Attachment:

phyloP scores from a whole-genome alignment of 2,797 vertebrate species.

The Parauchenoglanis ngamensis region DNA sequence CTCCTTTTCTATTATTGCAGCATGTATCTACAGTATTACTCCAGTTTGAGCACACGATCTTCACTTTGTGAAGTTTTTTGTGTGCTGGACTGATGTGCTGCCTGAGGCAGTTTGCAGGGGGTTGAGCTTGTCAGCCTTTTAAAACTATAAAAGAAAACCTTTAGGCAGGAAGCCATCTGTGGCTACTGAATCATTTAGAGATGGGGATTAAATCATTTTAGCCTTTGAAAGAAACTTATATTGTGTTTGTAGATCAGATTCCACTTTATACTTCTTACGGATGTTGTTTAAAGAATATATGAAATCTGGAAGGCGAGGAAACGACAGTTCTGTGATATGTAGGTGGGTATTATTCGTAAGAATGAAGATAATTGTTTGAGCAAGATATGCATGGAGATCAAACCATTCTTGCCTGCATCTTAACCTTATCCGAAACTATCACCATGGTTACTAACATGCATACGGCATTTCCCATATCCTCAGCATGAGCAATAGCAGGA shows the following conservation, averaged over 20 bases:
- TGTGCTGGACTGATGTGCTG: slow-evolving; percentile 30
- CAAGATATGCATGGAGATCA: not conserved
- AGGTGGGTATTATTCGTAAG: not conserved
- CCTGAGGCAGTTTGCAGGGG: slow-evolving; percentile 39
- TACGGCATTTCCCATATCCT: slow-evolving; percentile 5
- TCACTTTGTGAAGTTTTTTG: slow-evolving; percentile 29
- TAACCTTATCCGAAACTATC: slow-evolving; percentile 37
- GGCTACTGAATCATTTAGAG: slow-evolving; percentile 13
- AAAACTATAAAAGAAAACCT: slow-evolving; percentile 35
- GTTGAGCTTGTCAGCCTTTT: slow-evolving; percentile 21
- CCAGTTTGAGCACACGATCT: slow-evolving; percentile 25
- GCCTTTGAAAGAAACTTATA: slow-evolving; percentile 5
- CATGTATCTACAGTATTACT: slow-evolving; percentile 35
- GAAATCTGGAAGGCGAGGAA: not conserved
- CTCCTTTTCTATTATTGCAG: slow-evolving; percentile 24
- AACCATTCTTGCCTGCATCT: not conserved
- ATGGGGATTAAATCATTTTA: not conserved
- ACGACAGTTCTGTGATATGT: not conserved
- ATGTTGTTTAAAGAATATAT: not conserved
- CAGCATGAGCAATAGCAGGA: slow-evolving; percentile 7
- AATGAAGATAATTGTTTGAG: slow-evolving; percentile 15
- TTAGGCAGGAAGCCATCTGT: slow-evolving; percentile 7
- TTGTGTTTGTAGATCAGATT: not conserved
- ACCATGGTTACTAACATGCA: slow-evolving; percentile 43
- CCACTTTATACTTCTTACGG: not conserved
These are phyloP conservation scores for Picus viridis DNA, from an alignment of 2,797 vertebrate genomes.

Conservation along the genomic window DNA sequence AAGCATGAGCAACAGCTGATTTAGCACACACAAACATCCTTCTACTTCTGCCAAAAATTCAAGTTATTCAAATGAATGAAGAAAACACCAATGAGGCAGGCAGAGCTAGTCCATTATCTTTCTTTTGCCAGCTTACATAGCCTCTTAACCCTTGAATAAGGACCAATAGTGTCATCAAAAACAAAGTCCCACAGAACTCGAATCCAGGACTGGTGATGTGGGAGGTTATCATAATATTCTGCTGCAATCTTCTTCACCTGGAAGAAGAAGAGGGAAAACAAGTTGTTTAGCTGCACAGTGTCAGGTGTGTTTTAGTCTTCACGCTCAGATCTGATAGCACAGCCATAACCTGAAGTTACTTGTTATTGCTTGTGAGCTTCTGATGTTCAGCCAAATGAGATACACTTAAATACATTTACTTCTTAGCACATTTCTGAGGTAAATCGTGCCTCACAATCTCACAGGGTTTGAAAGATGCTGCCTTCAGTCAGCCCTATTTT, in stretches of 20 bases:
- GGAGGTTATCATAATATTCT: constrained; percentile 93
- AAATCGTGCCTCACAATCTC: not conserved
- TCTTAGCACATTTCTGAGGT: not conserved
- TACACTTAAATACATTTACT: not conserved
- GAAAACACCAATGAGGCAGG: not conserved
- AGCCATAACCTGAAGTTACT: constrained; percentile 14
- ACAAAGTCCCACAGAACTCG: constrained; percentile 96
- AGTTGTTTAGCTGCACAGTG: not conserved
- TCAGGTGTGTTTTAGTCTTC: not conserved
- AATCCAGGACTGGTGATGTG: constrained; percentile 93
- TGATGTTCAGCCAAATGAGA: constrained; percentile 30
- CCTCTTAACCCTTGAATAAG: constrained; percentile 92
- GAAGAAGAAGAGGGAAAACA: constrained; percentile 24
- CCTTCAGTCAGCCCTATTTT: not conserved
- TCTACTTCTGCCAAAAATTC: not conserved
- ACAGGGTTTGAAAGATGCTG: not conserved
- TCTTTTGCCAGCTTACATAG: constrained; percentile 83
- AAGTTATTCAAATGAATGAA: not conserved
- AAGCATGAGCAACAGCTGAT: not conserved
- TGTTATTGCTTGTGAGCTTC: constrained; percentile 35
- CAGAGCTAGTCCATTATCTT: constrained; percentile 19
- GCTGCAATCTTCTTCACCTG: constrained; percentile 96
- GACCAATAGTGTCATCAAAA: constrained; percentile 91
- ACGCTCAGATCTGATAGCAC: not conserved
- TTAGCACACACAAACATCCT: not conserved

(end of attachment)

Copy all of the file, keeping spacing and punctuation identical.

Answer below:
phyloP scores from a whole-genome alignment of 2,797 vertebrate species.

The Parauchenoglanis ngamensis region DNA sequence CTCCTTTTCTATTATTGCAGCATGTATCTACAGTATTACTCCAGTTTGAGCACACGATCTTCACTTTGTGAAGTTTTTTGTGTGCTGGACTGATGTGCTGCCTGAGGCAGTTTGCAGGGGGTTGAGCTTGTCAGCCTTTTAAAACTATAAAAGAAAACCTTTAGGCAGGAAGCCATCTGTGGCTACTGAATCATTTAGAGATGGGGATTAAATCATTTTAGCCTTTGAAAGAAACTTATATTGTGTTTGTAGATCAGATTCCACTTTATACTTCTTACGGATGTTGTTTAAAGAATATATGAAATCTGGAAGGCGAGGAAACGACAGTTCTGTGATATGTAGGTGGGTATTATTCGTAAGAATGAAGATAATTGTTTGAGCAAGATATGCATGGAGATCAAACCATTCTTGCCTGCATCTTAACCTTATCCGAAACTATCACCATGGTTACTAACATGCATACGGCATTTCCCATATCCTCAGCATGAGCAATAGCAGGA shows the following conservation, averaged over 20 bases:
- TGTGCTGGACTGATGTGCTG: slow-evolving; percentile 30
- CAAGATATGCATGGAGATCA: not conserved
- AGGTGGGTATTATTCGTAAG: not conserved
- CCTGAGGCAGTTTGCAGGGG: slow-evolving; percentile 39
- TACGGCATTTCCCATATCCT: slow-evolving; percentile 5
- TCACTTTGTGAAGTTTTTTG: slow-evolving; percentile 29
- TAACCTTATCCGAAACTATC: slow-evolving; percentile 37
- GGCTACTGAATCATTTAGAG: slow-evolving; percentile 13
- AAAACTATAAAAGAAAACCT: slow-evolving; percentile 35
- GTTGAGCTTGTCAGCCTTTT: slow-evolving; percentile 21
- CCAGTTTGAGCACACGATCT: slow-evolving; percentile 25
- GCCTTTGAAAGAAACTTATA: slow-evolving; percentile 5
- CATGTATCTACAGTATTACT: slow-evolving; percentile 35
- GAAATCTGGAAGGCGAGGAA: not conserved
- CTCCTTTTCTATTATTGCAG: slow-evolving; percentile 24
- AACCATTCTTGCCTGCATCT: not conserved
- ATGGGGATTAAATCATTTTA: not conserved
- ACGACAGTTCTGTGATATGT: not conserved
- ATGTTGTTTAAAGAATATAT: not conserved
- CAGCATGAGCAATAGCAGGA: slow-evolving; percentile 7
- AATGAAGATAATTGTTTGAG: slow-evolving; percentile 15
- TTAGGCAGGAAGCCATCTGT: slow-evolving; percentile 7
- TTGTGTTTGTAGATCAGATT: not conserved
- ACCATGGTTACTAACATGCA: slow-evolving; percentile 43
- CCACTTTATACTTCTTACGG: not conserved
These are phyloP conservation scores for Picus viridis DNA, from an alignment of 2,797 vertebrate genomes.

Conservation along the genomic window DNA sequence AAGCATGAGCAACAGCTGATTTAGCACACACAAACATCCTTCTACTTCTGCCAAAAATTCAAGTTATTCAAATGAATGAAGAAAACACCAATGAGGCAGGCAGAGCTAGTCCATTATCTTTCTTTTGCCAGCTTACATAGCCTCTTAACCCTTGAATAAGGACCAATAGTGTCATCAAAAACAAAGTCCCACAGAACTCGAATCCAGGACTGGTGATGTGGGAGGTTATCATAATATTCTGCTGCAATCTTCTTCACCTGGAAGAAGAAGAGGGAAAACAAGTTGTTTAGCTGCACAGTGTCAGGTGTGTTTTAGTCTTCACGCTCAGATCTGATAGCACAGCCATAACCTGAAGTTACTTGTTATTGCTTGTGAGCTTCTGATGTTCAGCCAAATGAGATACACTTAAATACATTTACTTCTTAGCACATTTCTGAGGTAAATCGTGCCTCACAATCTCACAGGGTTTGAAAGATGCTGCCTTCAGTCAGCCCTATTTT, in stretches of 20 bases:
- GGAGGTTATCATAATATTCT: constrained; percentile 93
- AAATCGTGCCTCACAATCTC: not conserved
- TCTTAGCACATTTCTGAGGT: not conserved
- TACACTTAAATACATTTACT: not conserved
- GAAAACACCAATGAGGCAGG: not conserved
- AGCCATAACCTGAAGTTACT: constrained; percentile 14
- ACAAAGTCCCACAGAACTCG: constrained; percentile 96
- AGTTGTTTAGCTGCACAGTG: not conserved
- TCAGGTGTGTTTTAGTCTTC: not conserved
- AATCCAGGACTGGTGATGTG: constrained; percentile 93
- TGATGTTCAGCCAAATGAGA: constrained; percentile 30
- CCTCTTAACCCTTGAATAAG: constrained; percentile 92
- GAAGAAGAAGAGGGAAAACA: constrained; percentile 24
- CCTTCAGTCAGCCCTATTTT: not conserved
- TCTACTTCTGCCAAAAATTC: not conserved
- ACAGGGTTTGAAAGATGCTG: not conserved
- TCTTTTGCCAGCTTACATAG: constrained; percentile 83
- AAGTTATTCAAATGAATGAA: not conserved
- AAGCATGAGCAACAGCTGAT: not conserved
- TGTTATTGCTTGTGAGCTTC: constrained; percentile 35
- CAGAGCTAGTCCATTATCTT: constrained; percentile 19
- GCTGCAATCTTCTTCACCTG: constrained; percentile 96
- GACCAATAGTGTCATCAAAA: constrained; percentile 91
- ACGCTCAGATCTGATAGCAC: not conserved
- TTAGCACACACAAACATCCT: not conserved